WALT DISNEY: an article appeared in The Times this week in 1935 chronicling the ‘genius of Walt Disney’. It stated that, ‘Mickey Mouse is the only public figure in the world today who is universally beloved’, and remarked, ‘in years to come, when most names which are now a by-word will have long been forgotten, it is probable that Mr. Chaplin and Mr. Disney will be remembered as the only two really great artists of this present film era.’
A KING’S BOUNTY: this week in 1935 a woman from St. Neots received the King’s Bounty (£4) after she gave birth to quadruplets. A container of human milk and four nurses from the Hospital for Sick Children in Great Ormond Street were also sent to assist in the care of the four babies.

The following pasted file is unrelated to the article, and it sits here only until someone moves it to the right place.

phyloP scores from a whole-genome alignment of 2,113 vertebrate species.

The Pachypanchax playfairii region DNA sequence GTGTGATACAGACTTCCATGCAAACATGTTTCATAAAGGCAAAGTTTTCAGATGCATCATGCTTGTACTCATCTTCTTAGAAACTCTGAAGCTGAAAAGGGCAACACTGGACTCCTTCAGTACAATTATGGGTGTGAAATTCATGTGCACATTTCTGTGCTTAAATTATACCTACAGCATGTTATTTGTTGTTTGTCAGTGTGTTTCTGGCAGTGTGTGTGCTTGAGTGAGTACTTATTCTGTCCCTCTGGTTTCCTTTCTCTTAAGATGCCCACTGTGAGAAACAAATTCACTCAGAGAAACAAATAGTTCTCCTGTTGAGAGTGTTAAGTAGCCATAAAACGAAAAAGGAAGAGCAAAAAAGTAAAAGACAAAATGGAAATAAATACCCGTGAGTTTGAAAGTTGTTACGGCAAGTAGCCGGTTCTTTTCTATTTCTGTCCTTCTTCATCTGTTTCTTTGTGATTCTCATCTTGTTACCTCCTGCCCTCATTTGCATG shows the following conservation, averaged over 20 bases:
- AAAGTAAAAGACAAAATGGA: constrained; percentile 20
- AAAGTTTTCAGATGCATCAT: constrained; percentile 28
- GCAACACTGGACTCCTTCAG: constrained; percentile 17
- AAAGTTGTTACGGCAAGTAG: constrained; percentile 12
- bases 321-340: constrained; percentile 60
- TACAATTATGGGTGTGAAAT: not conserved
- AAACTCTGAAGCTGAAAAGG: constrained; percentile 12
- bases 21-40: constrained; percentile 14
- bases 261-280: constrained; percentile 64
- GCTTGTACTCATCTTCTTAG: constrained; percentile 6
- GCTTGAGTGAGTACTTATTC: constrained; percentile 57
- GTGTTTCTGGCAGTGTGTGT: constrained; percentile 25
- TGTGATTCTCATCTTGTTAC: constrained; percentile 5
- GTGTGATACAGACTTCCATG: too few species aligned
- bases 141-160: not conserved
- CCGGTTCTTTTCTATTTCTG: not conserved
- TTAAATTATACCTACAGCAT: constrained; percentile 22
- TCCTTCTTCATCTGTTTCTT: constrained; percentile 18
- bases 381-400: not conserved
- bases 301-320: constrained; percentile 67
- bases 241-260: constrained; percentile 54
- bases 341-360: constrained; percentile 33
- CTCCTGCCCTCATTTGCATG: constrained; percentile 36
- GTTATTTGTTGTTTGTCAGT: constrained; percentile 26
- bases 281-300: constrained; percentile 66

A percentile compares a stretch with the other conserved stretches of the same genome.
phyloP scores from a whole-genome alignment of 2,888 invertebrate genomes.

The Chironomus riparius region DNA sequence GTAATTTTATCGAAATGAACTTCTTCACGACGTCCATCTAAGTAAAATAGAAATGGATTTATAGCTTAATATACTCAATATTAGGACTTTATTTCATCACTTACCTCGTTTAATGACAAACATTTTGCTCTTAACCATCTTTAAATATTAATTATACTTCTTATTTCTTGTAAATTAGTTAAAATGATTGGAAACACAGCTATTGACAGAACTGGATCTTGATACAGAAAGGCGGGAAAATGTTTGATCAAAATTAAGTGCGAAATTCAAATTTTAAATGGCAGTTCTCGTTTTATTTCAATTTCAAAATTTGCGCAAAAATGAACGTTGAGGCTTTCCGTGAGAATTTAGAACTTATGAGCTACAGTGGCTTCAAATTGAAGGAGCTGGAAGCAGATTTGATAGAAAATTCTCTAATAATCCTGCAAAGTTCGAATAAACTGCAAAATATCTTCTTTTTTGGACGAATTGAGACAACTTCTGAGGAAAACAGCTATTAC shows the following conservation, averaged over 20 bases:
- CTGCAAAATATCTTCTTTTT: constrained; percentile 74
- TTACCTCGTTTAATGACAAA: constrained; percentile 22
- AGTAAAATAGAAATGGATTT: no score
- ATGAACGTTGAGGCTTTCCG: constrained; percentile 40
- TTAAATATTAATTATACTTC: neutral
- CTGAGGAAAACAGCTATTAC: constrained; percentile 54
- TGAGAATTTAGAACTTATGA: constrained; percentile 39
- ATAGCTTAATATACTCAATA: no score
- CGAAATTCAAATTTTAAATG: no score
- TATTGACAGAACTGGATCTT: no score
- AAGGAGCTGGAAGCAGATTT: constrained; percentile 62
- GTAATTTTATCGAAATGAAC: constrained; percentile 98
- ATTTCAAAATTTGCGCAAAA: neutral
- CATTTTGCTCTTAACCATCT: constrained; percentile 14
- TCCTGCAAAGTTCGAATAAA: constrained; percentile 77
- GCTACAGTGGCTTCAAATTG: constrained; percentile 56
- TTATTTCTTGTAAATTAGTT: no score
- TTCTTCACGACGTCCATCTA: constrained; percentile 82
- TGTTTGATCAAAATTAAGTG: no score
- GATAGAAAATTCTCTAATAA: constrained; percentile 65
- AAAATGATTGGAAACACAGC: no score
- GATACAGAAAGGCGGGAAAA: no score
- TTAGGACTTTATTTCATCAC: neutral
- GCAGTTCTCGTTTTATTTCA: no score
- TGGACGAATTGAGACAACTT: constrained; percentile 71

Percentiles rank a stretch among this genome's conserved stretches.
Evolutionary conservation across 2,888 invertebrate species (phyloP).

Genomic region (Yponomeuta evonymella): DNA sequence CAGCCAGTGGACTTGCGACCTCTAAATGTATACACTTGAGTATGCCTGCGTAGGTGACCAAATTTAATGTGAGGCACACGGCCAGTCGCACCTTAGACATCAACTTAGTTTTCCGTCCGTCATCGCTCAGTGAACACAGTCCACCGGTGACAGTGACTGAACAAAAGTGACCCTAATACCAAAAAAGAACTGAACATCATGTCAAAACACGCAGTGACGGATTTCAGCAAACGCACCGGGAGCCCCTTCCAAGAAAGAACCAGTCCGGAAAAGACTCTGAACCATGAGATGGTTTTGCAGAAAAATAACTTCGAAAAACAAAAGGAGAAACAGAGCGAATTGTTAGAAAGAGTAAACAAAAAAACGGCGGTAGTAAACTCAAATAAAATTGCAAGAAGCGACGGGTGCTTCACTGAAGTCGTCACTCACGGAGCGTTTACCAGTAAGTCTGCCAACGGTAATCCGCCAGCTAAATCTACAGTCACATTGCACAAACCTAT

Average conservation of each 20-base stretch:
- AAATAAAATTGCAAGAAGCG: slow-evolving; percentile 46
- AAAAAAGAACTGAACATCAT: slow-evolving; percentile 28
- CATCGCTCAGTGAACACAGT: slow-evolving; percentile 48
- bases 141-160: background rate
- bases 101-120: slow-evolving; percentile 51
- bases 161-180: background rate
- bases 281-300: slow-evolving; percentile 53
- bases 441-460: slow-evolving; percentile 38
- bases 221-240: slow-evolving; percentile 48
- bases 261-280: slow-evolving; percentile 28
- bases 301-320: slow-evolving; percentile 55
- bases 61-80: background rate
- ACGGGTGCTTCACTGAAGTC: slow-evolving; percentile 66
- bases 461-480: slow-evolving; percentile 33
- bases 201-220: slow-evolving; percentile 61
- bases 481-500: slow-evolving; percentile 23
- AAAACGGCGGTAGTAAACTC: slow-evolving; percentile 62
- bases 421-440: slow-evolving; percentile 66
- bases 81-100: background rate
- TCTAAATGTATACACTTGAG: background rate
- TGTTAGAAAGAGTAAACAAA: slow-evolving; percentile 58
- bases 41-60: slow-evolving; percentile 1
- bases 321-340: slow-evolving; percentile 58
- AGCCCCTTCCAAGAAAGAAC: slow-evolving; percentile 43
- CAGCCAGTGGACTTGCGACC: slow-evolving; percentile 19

A MAN WITH TWO WIVES: two different women claimed the body of a man at an inquest that was held this week in 1935, both claiming to be his wife. Frederick Kirkley (49) was an economist and died on Armistice Day. The coroner found a veridct of “suicide while of unsound mind”. He married Gladys Kirkley in 1909 and together they had three children. He deserted her in 1928 and sent his family £1 a week until 1931. During that time he had been living with another woman, having married her even though he had Gladys had not divorced.